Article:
A point on it being perhaps a bad translation – it is a translation from a language yet to be devised, so I would suggest Wolfe has weaved his spell on the reviewer! Just as the manuscript was re-written by Severian’s flawless memory, the story is designed to be re-read.

  24. Flux
    May 15, 2009 at 2:59 pm

    that hazyness you describe, comes from the circumstance that wolfe likes to include contradictions, little lies from the narrator, half-explained things, and the answers hidden in a completely different place, somewhere before or after in the story.

    it is thus necessary to read the book again, and then again, and it will make more and more sense and you’ll discover ever more details and insights.
    it’s like an interactive game 🙂

    also, when you’re through with the whole book, search the internet for hints and interpretations.

    regards,
    flux

  25. YamiNoSensei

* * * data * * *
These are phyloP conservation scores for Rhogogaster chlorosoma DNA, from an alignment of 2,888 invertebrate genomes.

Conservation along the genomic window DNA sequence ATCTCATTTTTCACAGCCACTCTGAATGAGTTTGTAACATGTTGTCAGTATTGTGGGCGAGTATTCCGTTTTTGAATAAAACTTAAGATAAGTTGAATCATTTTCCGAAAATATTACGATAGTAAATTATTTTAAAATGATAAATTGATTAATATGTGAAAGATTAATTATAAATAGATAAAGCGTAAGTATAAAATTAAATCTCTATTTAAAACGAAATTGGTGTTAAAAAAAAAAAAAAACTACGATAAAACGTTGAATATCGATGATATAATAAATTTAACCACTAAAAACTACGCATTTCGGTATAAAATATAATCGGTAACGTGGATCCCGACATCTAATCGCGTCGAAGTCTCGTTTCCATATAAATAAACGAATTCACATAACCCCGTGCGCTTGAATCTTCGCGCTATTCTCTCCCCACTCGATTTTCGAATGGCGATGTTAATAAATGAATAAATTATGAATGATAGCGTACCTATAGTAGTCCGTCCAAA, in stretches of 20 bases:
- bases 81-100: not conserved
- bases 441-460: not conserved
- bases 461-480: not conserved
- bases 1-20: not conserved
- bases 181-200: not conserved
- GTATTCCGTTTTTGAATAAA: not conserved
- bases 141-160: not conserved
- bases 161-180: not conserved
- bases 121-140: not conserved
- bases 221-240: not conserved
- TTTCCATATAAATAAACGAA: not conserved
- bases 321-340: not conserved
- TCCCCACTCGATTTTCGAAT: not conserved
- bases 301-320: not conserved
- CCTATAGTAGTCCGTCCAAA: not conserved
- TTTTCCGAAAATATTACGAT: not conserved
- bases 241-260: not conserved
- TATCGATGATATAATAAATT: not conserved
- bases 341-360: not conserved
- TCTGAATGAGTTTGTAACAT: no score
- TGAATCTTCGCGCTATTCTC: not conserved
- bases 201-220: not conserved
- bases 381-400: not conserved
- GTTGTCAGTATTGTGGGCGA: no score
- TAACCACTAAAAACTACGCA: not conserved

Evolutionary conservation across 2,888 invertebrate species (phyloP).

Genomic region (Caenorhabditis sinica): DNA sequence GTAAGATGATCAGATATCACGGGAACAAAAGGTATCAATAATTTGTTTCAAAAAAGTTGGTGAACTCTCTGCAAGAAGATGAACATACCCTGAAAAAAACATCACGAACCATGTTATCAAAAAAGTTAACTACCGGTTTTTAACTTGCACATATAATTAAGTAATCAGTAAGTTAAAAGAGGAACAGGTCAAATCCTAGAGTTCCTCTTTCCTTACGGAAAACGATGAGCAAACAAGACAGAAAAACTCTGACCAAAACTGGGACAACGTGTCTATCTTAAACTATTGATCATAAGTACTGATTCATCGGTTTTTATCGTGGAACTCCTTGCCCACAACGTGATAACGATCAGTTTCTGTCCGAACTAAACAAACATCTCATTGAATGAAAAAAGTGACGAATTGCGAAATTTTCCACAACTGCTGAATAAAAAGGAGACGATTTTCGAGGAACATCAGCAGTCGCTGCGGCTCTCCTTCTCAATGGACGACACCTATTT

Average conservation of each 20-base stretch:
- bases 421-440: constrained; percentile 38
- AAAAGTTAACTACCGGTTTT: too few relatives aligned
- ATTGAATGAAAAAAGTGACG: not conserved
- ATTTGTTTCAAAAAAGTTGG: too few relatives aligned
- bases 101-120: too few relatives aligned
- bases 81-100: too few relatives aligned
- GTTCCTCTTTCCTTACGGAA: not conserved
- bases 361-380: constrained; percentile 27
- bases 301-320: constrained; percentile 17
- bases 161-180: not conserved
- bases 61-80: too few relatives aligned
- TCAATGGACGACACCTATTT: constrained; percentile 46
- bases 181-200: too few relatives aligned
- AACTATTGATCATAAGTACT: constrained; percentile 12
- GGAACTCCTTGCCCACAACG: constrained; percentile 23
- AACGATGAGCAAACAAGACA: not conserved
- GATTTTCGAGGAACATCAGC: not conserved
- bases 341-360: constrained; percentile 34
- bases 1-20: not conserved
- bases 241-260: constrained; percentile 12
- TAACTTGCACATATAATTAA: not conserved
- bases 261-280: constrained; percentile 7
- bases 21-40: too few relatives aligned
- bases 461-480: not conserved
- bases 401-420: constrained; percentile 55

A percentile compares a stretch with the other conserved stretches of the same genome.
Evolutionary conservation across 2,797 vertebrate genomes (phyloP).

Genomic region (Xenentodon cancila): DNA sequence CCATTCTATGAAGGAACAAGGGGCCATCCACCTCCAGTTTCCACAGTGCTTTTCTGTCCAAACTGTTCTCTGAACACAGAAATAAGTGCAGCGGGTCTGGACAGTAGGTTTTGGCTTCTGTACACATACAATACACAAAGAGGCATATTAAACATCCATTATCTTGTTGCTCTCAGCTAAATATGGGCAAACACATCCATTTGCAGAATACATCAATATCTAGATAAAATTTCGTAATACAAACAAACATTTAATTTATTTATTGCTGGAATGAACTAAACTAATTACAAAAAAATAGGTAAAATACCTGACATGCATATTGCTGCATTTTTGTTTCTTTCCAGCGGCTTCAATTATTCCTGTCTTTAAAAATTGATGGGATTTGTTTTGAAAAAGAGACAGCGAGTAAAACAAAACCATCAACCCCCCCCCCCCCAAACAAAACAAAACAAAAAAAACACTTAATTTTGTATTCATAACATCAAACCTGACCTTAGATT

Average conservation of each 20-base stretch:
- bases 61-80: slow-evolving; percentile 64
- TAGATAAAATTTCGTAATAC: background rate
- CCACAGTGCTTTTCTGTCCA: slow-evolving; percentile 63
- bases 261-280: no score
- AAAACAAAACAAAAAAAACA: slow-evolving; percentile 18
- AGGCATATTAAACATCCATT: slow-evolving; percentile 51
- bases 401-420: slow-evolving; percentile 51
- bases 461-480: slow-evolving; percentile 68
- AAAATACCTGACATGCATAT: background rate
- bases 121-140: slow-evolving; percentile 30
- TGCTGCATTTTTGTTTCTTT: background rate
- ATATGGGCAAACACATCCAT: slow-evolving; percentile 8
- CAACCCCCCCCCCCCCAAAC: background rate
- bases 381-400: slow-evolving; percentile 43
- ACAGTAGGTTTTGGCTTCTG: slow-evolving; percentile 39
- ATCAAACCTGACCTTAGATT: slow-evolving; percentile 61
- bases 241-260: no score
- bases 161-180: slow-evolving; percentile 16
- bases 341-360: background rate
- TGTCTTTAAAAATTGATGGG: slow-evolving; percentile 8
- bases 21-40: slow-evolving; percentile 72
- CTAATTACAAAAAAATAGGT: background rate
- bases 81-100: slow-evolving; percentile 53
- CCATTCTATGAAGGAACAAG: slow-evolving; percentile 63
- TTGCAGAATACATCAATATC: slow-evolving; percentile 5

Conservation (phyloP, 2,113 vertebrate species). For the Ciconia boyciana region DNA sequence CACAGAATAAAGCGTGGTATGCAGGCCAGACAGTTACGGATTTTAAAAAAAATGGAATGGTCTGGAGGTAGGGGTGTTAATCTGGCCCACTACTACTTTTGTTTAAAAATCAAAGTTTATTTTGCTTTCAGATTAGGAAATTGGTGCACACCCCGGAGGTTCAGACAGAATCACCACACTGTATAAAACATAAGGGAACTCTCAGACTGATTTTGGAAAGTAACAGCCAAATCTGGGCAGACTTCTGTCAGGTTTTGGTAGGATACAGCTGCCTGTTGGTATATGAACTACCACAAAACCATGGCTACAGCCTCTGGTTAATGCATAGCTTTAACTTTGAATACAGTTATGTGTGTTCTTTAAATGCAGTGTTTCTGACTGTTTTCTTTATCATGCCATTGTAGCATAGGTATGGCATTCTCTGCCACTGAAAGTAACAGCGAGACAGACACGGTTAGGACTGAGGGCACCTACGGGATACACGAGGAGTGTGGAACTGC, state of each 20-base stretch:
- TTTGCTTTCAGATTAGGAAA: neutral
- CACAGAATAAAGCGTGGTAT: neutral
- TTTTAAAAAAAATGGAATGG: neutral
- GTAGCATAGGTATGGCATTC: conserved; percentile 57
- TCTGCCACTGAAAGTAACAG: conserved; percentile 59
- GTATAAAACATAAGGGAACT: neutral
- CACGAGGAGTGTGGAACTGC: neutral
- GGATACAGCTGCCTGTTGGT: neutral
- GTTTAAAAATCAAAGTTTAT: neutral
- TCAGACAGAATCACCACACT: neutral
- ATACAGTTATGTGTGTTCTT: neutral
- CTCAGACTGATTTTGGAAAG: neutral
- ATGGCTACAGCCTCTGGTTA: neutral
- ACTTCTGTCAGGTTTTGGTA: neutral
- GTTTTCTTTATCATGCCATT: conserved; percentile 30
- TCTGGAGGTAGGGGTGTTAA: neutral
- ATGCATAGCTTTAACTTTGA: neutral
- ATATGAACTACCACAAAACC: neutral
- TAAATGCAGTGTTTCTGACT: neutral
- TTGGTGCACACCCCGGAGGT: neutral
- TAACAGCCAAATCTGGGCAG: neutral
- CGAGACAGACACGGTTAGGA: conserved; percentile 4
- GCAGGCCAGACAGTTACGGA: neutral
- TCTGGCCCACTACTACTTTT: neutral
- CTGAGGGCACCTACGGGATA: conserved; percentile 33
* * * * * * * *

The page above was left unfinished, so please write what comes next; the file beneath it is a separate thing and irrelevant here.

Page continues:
December 3, 2009 at 2:45 pm

    Gene Wolfe does not, in fact, use any made-up words in The Book of the New Sun. Archaic, seldom-used, yes; made-up, no. There is actually a companion book, The Castle of the Otter, where he explains all the unfamiliar words in the first two New Sun books (good luck finding it though, it’s long out of print). A lot of other interesting tidbits, too… I never in a million years would have figured out that Famulimus speaks exclusively in iambic “feet”.
    As other posters have mentioned, this is a book that requires multiple readings to really “get” and appreciate fully. I first read “New Sun” more than 20 years ago, have re-read it countless times, and discover something new every time.

  1. September 1, 2007 at 7:30 pm
  2. January 8, 2011 at 9:24 pm